Posted by on June 24, 2010 in Blog

After worldwide pressure, Israel announced on Sunday that it was making changes to its nearly 4-year old blockade on Gaza. In theory, the new Israeli protocol will allow items into Gaza unless they appear on a list of banned items. Israel asserts that only materials which could threaten Israel's security will continue to be banned, while "all other goods" would be allowed in. Yes, this is in sharp contrast to the prior arrangement that all items are barred unless explicitly allowed. However, these changes do not alter reality: an illegal blockade remains in place against 1.5 million people.

While many responded to this underwhelming announcement with praise, criticism or caution, perhaps the most important response was issued by the White House. Released on Sunday as well, the White House statement declared, "We believe that the implementation of the policy announced by the Government of Israel today should improve life for the people of Gaza, and we will continue to support that effort going forward."

However, several facts demonstrate why Israel's approach is entirely inadequate and why the Obama Administration is wrong in supporting it:

  • Israel announced that the amount of goods coming into Gaza would increase by 30% to 140 truckloads per day. Sounds good, but this falls drastically short of the 400 trucks per day that the U.N. has said are needed to meet the "basic needs" of the population.
  • It is unclear at this stage whether the new policy (with its list of "weapons and war materials") will allow for the rebuilding of Gaza's devastated infrastructure, as Israel has not yet published the list of banned items amid wide speculation that much of the needed reconstruction materials would be classified as "dual-use" items and remain barred.
  • Beyond the kinds and amounts of goods allowed in, Israel's siege prevents Palestinians, including Palestinian businesses and hundreds of students who have been accepted into academic institutions abroad, from leaving Gaza, as well as any outside visitors from coming in. What is required is an end to the effective imprisonment of 1.5 million Palestinians in Gaza, not just an easing of their humanitarian crisis by allowing a few more goods into the besieged strip.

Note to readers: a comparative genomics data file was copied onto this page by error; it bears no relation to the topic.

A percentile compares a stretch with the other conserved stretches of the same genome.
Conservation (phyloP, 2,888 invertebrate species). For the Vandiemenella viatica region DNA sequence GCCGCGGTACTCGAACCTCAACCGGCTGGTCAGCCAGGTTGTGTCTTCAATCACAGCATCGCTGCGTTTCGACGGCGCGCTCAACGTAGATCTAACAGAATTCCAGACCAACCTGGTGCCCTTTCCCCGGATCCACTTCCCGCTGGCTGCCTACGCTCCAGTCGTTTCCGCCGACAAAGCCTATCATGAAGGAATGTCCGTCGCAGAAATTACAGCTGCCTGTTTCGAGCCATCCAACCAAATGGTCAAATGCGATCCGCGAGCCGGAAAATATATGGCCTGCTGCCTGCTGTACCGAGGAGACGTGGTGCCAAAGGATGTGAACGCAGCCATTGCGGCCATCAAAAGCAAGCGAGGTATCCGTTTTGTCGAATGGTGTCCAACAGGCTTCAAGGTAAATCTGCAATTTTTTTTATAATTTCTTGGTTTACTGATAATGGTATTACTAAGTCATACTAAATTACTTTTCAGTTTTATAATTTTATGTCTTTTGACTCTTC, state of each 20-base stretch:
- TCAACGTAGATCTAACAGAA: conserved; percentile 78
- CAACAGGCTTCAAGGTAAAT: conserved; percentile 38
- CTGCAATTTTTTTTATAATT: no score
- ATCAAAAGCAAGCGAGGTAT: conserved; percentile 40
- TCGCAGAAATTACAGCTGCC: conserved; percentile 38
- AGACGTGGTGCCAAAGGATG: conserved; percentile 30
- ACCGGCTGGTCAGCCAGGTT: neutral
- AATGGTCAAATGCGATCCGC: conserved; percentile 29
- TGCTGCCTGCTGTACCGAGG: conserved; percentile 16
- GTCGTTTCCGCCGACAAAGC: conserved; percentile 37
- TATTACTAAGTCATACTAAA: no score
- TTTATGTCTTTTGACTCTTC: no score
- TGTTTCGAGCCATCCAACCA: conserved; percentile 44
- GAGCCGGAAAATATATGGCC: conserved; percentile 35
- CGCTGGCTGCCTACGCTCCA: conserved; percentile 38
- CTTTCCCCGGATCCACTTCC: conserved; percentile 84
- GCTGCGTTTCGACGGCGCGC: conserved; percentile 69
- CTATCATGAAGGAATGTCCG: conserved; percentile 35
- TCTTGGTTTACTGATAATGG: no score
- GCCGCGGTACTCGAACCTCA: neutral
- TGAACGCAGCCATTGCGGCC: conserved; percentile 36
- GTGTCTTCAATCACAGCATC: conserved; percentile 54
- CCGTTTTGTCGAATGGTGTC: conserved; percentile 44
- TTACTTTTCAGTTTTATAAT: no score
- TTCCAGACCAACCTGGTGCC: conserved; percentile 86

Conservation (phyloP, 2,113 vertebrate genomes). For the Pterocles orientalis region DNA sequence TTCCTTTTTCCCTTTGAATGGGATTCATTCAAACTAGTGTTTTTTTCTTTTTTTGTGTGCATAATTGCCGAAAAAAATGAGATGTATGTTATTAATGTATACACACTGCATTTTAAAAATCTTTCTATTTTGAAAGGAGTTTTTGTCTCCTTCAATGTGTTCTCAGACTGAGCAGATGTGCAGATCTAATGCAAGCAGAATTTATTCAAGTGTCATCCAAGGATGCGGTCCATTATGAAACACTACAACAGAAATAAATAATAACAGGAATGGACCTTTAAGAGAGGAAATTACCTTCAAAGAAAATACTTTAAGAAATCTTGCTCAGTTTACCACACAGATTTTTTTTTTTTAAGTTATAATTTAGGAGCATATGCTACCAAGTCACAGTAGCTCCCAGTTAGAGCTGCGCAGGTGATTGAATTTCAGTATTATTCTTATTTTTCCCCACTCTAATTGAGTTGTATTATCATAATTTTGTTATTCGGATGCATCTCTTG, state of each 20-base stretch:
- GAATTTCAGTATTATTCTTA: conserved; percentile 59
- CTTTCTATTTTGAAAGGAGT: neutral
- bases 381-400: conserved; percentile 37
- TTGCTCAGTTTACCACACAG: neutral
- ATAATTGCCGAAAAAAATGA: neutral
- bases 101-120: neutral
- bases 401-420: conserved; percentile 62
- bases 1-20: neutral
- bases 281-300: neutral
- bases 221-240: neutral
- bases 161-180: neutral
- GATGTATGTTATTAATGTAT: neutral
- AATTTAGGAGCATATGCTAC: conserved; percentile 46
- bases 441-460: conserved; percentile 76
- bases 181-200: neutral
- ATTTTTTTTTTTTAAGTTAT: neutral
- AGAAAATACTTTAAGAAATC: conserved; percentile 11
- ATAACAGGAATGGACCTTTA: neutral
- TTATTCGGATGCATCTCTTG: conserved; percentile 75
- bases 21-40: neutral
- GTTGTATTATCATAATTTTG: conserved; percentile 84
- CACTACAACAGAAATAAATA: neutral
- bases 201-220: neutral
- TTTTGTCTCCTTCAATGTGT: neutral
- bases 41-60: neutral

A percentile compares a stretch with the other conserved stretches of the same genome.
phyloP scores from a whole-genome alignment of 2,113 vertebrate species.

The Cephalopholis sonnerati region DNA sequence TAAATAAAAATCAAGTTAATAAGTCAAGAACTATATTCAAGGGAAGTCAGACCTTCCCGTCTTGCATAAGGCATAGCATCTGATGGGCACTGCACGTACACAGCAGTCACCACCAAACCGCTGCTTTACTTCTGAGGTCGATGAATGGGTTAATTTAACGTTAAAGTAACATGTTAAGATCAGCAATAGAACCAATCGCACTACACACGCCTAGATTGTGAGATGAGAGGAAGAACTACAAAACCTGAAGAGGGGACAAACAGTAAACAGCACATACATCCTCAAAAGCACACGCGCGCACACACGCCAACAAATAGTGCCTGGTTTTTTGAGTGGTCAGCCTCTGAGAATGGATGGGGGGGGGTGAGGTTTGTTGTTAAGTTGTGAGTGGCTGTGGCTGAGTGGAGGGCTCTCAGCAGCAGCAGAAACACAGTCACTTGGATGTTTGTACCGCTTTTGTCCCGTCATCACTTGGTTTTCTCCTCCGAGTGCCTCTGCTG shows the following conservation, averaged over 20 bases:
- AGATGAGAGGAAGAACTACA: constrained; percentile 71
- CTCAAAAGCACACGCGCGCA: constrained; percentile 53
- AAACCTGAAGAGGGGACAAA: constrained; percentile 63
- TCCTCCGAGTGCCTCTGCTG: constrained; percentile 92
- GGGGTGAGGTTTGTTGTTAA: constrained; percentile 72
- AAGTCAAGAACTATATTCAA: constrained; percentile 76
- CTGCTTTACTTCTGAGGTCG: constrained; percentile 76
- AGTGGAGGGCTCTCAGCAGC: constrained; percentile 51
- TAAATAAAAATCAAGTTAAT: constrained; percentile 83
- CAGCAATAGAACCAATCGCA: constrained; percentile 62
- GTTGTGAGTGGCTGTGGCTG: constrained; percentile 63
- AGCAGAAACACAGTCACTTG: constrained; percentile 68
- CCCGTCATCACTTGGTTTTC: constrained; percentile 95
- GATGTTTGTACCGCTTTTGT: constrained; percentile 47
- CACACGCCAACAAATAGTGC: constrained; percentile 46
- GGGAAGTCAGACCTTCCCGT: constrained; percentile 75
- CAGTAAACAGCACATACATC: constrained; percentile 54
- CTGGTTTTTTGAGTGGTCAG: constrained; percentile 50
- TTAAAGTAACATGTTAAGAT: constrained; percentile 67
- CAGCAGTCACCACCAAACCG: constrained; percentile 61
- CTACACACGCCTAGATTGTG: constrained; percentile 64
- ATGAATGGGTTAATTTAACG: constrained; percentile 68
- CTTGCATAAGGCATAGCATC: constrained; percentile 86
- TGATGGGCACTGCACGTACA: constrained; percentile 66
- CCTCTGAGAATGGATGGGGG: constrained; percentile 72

• In its easing of the blockade, Israel committed to expand its operations at border crossings to increase the capacity for the inspection and transfer of goods. Again, sounds good. However, President Obama has spoken about the critical need to address the economy in Gaza-but if Gaza can't import and export, there is no economy.

Earlier this month, the fiercely non-political International Committee of the Red Cross (ICRC) called for an immediate lifting of the blockade stating, "The whole of Gaza's civilian population is being punished for acts for which they bear no responsibility. The closure therefore constitutes a collective punishment imposed in clear violation of Israel's obligations under international humanitarian law." On substance alone, it is wholly unclear how the Obama Administration could dispute that simple statement. With their full and immediate support for Israel's cosmetic changes to an illegal blockade, the White House opted for politics over policy and failed to lead.

The only fix now is for the administration to make clear to Israel that the siege on Gaza must be lifted. The administration's welcoming of Israel's modification and a U.S. warning to others against breaking the blockade signal an embrace of the blockade policy itself. This is unacceptable, particularly for an administration that has highlighted the alleviation of the humanitarian plight of the Palestinian people as a key part of its Middle East agenda. Israel cannot maintain exclusive control of Gaza's international borders. Such borders must be opened for the free flow of goods and people. It is understood that the inspection of incoming goods, to ensure that no weapons are making their way into the Gaza strip, must occur. And it can be administered with UN partnership and through international cooperation. We can - and should - play an important role in facilitating that, rather than issuing premature statements that will ultimately help maintain the illegal blockade.

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